You’d think it would be easy to drop off to sleep after a long late Summer’s day spent outdoors indulging in all your favourite activities (especially sewing!) but sometimes that just isn’t the case. Luckily there are some simple herbal remedies that can help…
Chamomile has been well established as a herbal aid to sleep since the time of the ancient Egyptians. It’s native to Europe and northern Asia, and is now naturalised in the USA. Culpeper wrote that “the bathing with a decoction of chamomile taketh away the weariness, and easeth pain.” He recommended the “flowers boiled in a posset drink.” Chamomile is a relaxant for the nervous system, soothing, calming and tranquilizing for restless or over-sensitive people. Its volatile oil with its delicious scent has the effect of relaxing muscles and aiding the digestion. Chamomile tea is widely available commercially, or make your own by infusing 2 tablespoons of chamomile flowers to 600 ml (approx 1 pint) of boiling water. Stand, covered, for 15 minutes, then strain and sweeten with honey.
Hops grow vigorously in northern temperate zones and are cultivated in Europe, the USA and Chile. Dried hop flowers, the female “cones” of the hop which are so strongly scented have been used to make “hop pillows” for the sleepless for generations. They help to sooth the highly strung, relax twitching or restless muscles and are a mild sedative. Make a cup of hop tea at bedtime, using the same method as camomile tea (above) for a good restful night’s sleep.
Lavender is one of the best-known aromatic herbs. It’s native to the Mediterranean, but is grown across the globe. It can be used to make a pillow in the same way as the hop pillow above adding, if you like, a few hops, some camomile flowers and lime blossoms. Sprinkle a few drops of lavender essential oil over the flowers before you sew up the pillow. John Parkinson, herbalist and apothecary to King James I of England (VI of Scotland) in the early 17th century, describes the fragrance of lavender as “piercing the senses.”
Lettuce has a very old reputation as a harmless herb to help and encourage sleep (another good reason to eat plenty of salads!). Its old-fashioned country names include “sleepwort”. In the 18th century lettuces were grown for the white sap in their stems which contains lactucanum, which was used as a sedative up until the end of the 19th century. This substance was introduced into mainstream medicine in the 1770s and was known as “lettuce opium.” It was even used to adulterate true opium, being a mild sedative and used before the days of anaesthetics for pain relief. So, if you want a good night’s sleep, be sure to eat plenty of salad at bedtime, to ingest this natural sedative that soothes restlessness and muscle tension.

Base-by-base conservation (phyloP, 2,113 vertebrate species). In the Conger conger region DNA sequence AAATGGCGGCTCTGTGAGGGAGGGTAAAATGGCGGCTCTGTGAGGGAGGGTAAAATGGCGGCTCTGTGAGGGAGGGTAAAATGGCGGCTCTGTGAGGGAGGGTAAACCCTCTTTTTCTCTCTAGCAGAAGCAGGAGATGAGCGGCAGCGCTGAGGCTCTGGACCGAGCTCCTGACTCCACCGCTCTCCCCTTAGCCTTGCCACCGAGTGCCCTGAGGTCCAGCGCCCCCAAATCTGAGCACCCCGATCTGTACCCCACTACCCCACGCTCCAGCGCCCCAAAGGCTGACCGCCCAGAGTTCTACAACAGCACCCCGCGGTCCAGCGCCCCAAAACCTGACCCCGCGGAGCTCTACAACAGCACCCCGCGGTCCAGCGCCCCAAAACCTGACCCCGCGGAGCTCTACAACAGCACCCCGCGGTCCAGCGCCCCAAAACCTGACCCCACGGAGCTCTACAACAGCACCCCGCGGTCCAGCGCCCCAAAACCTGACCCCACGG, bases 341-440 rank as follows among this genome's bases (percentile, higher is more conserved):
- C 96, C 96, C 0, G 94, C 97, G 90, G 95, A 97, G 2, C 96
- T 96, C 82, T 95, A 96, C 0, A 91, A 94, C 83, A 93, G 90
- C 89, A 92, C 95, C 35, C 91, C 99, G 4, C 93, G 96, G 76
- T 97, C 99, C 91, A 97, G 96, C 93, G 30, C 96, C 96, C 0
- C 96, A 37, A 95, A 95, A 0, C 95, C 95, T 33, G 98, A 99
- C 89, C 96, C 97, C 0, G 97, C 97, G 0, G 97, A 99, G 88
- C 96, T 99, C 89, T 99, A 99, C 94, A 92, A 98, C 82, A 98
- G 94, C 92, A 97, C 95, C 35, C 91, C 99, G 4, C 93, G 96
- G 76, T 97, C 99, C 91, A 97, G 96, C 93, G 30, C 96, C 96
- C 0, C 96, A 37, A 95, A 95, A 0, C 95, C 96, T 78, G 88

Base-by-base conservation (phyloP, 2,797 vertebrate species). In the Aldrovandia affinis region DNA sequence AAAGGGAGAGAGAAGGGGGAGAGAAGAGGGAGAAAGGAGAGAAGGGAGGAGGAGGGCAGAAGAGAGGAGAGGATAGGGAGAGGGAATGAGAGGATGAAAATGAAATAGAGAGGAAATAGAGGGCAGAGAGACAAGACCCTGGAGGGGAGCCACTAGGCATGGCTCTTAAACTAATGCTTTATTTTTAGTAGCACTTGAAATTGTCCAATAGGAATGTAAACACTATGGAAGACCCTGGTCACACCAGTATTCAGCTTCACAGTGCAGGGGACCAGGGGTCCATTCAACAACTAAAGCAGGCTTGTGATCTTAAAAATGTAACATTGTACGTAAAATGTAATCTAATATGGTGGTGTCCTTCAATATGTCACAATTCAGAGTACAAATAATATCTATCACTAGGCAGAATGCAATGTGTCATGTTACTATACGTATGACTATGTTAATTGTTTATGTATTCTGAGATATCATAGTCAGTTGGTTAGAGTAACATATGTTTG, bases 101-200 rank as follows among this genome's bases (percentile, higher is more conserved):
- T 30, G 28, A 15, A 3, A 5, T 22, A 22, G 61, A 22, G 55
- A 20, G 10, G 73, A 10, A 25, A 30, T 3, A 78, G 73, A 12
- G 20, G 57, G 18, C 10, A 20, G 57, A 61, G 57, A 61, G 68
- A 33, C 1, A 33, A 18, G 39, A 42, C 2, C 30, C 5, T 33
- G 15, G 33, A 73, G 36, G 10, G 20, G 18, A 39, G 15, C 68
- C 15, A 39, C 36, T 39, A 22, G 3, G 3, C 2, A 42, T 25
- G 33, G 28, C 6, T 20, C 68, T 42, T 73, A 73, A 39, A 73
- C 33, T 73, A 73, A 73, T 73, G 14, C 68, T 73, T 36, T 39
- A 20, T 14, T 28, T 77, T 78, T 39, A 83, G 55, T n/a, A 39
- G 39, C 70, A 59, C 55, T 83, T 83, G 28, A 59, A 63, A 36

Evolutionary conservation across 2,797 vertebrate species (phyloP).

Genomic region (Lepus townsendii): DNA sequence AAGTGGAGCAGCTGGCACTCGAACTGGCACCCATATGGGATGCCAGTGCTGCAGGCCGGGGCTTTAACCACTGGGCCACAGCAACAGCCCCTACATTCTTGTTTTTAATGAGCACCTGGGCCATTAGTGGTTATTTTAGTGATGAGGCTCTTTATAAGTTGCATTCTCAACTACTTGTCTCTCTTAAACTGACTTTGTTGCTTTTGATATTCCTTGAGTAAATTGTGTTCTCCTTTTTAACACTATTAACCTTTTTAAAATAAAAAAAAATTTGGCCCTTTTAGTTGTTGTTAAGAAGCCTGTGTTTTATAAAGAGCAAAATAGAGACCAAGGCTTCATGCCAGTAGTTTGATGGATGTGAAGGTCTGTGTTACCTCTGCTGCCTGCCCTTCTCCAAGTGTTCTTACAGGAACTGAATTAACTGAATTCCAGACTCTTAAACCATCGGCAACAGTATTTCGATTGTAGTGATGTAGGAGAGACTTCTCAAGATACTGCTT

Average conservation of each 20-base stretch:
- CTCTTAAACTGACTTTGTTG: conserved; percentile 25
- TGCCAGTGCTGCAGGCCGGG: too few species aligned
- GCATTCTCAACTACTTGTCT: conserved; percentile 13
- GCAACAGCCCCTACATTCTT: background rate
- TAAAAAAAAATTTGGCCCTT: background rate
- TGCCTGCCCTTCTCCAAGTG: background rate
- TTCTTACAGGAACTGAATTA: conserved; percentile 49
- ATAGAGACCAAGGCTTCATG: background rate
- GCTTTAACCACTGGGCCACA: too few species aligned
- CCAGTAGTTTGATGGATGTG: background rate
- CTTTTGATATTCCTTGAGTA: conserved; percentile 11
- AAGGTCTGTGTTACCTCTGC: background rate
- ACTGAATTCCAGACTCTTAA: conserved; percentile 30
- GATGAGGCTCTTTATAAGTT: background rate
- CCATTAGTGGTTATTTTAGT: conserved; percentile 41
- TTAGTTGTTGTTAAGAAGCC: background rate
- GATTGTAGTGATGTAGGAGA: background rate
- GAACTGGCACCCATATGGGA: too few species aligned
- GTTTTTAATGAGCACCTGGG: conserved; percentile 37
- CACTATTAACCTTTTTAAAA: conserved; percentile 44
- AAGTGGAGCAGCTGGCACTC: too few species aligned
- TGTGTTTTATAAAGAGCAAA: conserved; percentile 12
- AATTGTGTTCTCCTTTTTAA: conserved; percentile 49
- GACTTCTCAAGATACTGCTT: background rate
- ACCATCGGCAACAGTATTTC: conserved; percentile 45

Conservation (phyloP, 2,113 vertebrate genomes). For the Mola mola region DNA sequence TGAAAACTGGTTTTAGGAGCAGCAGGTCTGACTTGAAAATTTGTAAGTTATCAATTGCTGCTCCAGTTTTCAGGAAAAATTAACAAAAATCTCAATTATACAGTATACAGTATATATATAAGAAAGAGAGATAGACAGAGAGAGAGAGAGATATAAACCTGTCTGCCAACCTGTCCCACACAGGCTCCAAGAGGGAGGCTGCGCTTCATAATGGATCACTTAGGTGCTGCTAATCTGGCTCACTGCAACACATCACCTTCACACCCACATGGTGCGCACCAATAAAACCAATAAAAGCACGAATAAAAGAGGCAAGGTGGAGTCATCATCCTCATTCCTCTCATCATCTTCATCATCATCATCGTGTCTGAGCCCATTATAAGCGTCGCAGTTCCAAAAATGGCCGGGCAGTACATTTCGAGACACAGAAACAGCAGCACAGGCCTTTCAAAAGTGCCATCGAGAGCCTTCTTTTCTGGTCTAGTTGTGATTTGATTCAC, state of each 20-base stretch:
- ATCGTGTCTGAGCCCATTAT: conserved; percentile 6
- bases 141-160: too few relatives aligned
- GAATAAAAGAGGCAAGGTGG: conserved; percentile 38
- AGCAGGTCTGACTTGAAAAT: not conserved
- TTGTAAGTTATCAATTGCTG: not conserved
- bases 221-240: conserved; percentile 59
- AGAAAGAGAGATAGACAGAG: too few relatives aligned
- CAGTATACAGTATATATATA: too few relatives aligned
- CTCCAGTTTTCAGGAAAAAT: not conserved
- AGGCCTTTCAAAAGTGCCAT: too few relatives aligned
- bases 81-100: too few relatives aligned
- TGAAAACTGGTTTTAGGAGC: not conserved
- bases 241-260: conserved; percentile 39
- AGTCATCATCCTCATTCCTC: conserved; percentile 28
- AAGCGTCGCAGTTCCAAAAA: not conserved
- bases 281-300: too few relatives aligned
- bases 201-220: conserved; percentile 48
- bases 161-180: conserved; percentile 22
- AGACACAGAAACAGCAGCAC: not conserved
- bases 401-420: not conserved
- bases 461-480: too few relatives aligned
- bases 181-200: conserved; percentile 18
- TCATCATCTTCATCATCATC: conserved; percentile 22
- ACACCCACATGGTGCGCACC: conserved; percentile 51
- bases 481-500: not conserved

Beatrix Potter’s famous children’s story of the Flopsy Bunnie falling asleep after munching their way through Mr McGregor’s lettuces was based on scientific fact!
Valerian was used by early Arab physicians as a medicinal herb and still has a place in medicine today as a non-addictive tranquilizer, being found in many over the counter remedies. It reduces blood pressure, is useful in stress and insomnia and good for menopausal symptoms too. All heal, self heal and Blessed Herb are among its old country names. Valerian should only be used on prescription since large does are inadvisable and it doesn’t mix well with orthodox drugs. But it is powerfully sleep inducing and soothes the over-sensitive, the nervous and worried and has been used to great effect in nervous exhaustion and anxiety states. Tincture of Valerian was used to treat shell shock in the First World War.
We hope you’ve found this helpful…if you’ve got any other top tips for a restful nights sleep then please do share them int he comments below. We’d love to know!
*Article originally appeared in Bustle & Sew Magazine
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